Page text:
7. In other words, going through the motions isn't the same as living in God's Spirit. Cutting hairs on text...why not go back to Greek, Hebrew, and Latin? Most cannot follow it, therefore, perceived as motions. People grace through confirmation, like so many school classes, to get the certificate. Is it the numbers, or the spiritual conversions that matter? Who are we to judge the heart...know what's behind the action?

  8. Or, to put all of this another way, look at the picture at the top of this post and imagine that both of those congregations say the exact same words of the liturgy (i.e., follow the same Ordo). Would that really be enough? Really?

    Clearly you run a very real risk of being judged for a judging of Lutheran hearts, Dean.

    However, as Fr. Hollywood observes over at Gottesdienst Online this month, the critical assessment of some "Lutheran" time-pieces, if not the coronaries, is a thing most necessary.

    As suggested there, the congregation on the right, striving to stay "with-it" and on top of a competitive market dominated by imposing cross-less mega-edifices, may well come to be burdened not only with the riffs but with cramming all of the "exact same words of the liturgy" into 30 minutes, evidently the temporal target because of other more pressing priorities on the Sabbath. The problem is obvious. Fr. Messer, like the anguished, praying Lord of Gethsemane (cf. Mt 26:40) is simply not keeping up with the changing times and the age's speed, with the contemporary soul's accelerated "living in God's Spirit."

    But when we finally give in to the pressures to feel as a worldling does, to do a better sales-job, maybe, or simply because it feels good ... when it is finally concluded that it is all about us and our narcissistic wants, even as we supposedly revere and observe God at work in His Service, in His way ... then, yes, we will most certainly and openly act as a frenetic and bothered and twittering worldling would. This is a given. Necessarily, our behavior will come to betray and reveal what is "behind the action." No guessing, to arrive at a proper judgment or spiritual diagnosis, is required. Even the infidel Freud intuited this, correctly, long ago. Although Jesus beat him to it, by only some 2000 years or so. The heart, Ms. Asmus, will betray what resides there, through actions. The Lord wasn't kidding. He knows humans as if He made them (Jn 2:24,25), which He of course did (Jn 1:3). So, we the undisciplined will eventually disclose ourselves to be true undisciples; that is, worshippers of the self as god (a god to whom even the Tri-unity's created dimension of time should and must be sacrificed, so as to meet our "day of rest's" most rapacious of desires). To do so, we will fall to the old tricks and follow the deceiving artifices of Satan's temptations, all over again. "What, could ye not watch with Me one hour?" Actually, Bro, gotta tell Ya, we folks pictured on the right might have difficulties with thirty-one minutes. But that's okay, see, our pastor's very iced with thirty. So, umm, why don't You chill like him and like have a latte, while I answer my text-message?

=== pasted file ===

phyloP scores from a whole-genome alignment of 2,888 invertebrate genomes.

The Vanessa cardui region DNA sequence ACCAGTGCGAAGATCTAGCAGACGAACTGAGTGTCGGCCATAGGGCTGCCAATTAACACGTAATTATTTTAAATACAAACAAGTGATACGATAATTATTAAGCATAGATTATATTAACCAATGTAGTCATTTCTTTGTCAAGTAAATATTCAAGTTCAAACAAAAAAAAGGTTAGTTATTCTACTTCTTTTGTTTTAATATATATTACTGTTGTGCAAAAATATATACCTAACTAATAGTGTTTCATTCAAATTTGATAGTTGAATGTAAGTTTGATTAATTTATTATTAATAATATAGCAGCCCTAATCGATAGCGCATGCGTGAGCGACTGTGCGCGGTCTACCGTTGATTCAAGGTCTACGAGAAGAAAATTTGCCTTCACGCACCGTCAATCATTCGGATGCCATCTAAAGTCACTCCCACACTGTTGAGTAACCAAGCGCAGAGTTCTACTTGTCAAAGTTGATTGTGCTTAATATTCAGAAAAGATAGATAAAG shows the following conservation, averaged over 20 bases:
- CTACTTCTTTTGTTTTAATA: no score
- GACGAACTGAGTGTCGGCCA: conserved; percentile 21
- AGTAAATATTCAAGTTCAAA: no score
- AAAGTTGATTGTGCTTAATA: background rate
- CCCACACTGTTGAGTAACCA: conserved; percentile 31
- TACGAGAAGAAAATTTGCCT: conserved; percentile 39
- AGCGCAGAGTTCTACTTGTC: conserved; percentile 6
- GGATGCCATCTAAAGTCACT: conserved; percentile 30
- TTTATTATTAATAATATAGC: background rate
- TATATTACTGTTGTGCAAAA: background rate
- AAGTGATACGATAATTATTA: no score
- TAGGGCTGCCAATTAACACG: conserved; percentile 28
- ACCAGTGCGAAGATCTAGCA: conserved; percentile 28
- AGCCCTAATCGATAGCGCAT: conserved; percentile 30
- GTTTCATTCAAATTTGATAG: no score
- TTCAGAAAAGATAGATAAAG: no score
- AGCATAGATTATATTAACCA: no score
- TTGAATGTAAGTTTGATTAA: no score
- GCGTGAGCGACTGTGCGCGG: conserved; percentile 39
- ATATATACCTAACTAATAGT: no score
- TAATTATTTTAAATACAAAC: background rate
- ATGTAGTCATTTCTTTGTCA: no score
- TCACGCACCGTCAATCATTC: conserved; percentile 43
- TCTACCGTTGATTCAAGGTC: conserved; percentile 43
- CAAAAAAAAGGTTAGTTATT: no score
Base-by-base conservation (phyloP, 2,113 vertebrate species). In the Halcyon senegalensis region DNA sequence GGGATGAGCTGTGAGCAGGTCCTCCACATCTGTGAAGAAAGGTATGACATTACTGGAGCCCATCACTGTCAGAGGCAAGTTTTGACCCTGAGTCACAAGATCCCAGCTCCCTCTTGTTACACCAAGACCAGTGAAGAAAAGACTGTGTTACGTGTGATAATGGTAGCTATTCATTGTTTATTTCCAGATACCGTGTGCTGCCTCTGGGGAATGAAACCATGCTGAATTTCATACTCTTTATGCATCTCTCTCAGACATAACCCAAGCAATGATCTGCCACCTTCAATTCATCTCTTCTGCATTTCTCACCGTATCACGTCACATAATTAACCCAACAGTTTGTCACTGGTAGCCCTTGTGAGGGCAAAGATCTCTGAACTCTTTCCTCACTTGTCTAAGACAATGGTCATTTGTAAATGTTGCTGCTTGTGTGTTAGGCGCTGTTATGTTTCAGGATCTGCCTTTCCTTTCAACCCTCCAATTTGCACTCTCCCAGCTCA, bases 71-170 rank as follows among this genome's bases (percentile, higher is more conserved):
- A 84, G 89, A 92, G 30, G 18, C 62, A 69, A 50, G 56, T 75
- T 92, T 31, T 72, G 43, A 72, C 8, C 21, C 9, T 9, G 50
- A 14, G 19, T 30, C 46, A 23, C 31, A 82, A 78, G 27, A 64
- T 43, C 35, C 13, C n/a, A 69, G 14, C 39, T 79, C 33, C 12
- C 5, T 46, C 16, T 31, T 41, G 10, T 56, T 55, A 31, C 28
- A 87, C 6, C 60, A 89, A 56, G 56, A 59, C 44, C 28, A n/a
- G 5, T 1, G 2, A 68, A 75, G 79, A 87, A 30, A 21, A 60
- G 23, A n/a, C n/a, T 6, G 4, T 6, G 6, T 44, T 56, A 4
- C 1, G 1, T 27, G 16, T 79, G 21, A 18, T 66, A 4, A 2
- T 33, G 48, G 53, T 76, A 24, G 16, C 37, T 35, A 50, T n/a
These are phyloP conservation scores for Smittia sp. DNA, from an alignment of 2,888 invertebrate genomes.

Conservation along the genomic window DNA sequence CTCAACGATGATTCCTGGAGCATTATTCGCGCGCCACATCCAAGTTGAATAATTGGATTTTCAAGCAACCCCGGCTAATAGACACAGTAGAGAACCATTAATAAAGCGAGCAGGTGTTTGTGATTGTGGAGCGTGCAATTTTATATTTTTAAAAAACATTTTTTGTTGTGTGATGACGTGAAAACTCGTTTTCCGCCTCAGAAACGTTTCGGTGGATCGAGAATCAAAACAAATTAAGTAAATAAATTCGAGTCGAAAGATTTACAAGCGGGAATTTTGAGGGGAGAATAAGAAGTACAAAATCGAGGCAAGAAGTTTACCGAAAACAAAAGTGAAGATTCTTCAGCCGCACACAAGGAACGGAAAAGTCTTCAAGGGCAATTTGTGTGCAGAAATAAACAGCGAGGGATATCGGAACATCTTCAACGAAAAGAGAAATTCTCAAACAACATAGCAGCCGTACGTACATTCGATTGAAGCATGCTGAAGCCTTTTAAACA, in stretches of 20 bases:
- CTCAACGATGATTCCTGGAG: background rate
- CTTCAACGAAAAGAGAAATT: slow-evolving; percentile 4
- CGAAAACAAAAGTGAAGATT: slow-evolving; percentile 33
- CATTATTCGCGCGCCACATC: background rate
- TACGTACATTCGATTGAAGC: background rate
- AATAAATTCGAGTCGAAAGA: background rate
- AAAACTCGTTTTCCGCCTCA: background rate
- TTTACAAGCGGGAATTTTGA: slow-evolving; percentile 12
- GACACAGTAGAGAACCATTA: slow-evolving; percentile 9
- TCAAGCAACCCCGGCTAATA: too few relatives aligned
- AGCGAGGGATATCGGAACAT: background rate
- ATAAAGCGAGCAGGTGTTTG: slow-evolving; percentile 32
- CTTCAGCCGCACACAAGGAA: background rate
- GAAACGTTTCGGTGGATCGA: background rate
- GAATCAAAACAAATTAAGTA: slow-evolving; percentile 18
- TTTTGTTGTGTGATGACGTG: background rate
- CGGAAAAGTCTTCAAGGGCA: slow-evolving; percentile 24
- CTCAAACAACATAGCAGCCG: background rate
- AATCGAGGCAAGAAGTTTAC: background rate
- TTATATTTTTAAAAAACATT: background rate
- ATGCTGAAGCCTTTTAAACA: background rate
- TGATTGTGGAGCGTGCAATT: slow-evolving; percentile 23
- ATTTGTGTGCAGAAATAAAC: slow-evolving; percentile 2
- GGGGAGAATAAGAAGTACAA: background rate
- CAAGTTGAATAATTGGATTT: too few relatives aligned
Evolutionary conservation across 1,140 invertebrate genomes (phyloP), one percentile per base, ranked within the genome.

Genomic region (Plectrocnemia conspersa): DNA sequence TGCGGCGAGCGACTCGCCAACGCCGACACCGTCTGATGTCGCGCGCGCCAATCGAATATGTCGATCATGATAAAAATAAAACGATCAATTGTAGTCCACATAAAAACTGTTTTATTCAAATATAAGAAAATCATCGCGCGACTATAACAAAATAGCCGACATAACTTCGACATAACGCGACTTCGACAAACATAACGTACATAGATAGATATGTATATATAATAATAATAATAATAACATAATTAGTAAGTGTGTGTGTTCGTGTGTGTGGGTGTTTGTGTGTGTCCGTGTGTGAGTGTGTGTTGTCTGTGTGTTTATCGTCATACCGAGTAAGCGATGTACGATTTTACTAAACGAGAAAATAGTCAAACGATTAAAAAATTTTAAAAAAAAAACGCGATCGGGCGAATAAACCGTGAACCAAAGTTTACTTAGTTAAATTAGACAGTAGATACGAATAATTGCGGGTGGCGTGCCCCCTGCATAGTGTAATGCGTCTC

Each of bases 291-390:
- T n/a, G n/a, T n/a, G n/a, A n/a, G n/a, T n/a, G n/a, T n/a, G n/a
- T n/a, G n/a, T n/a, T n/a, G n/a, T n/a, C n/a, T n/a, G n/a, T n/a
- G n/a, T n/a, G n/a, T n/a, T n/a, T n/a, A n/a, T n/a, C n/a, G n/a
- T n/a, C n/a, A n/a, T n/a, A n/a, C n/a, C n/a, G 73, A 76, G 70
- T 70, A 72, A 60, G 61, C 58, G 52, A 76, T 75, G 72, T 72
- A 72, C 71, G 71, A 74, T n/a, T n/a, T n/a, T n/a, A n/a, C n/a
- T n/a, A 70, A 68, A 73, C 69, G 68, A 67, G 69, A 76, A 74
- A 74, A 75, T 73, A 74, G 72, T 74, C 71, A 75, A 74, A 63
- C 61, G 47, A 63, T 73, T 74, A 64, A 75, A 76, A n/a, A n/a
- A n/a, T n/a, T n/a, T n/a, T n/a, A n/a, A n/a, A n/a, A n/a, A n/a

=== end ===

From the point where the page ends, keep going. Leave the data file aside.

Self-idolatry is the repetition-compulsion of the ages, but it seems increasingly to mark our own age, and it is invading Lutheran circles ever more blatantly. And even within the LCMS of this era, one grieves and weeps bitterly to say.

    Stand fast, though; and whatever may come, whatever criticisms may be unloosed from whatever quarter, do stand fast.

  9. You Be the Judge!

    What do you think the prelate chose to relate, after breathlessly confiding to the Dean: "The liturgy is still there; it's just hidden."

    A. "... Like what I've done with your car keys, Tom. Accordingly, I fully expect you to start up your car and leave right now, so I can begin work on my crowd-pleasing worship service for tomorrow."

    B. "So you pray at your prie-dieu, and I'll play at my 'peek-a-boo.' Agreed?"

    C. "At my contemporary services, the candles are also there ... but under bushel baskets."

    D. "And it might be interesting for your to know, that at our great Festival of the Resurrection, my parishioners have a howling good time hunting for Easter eggs throughout the nave."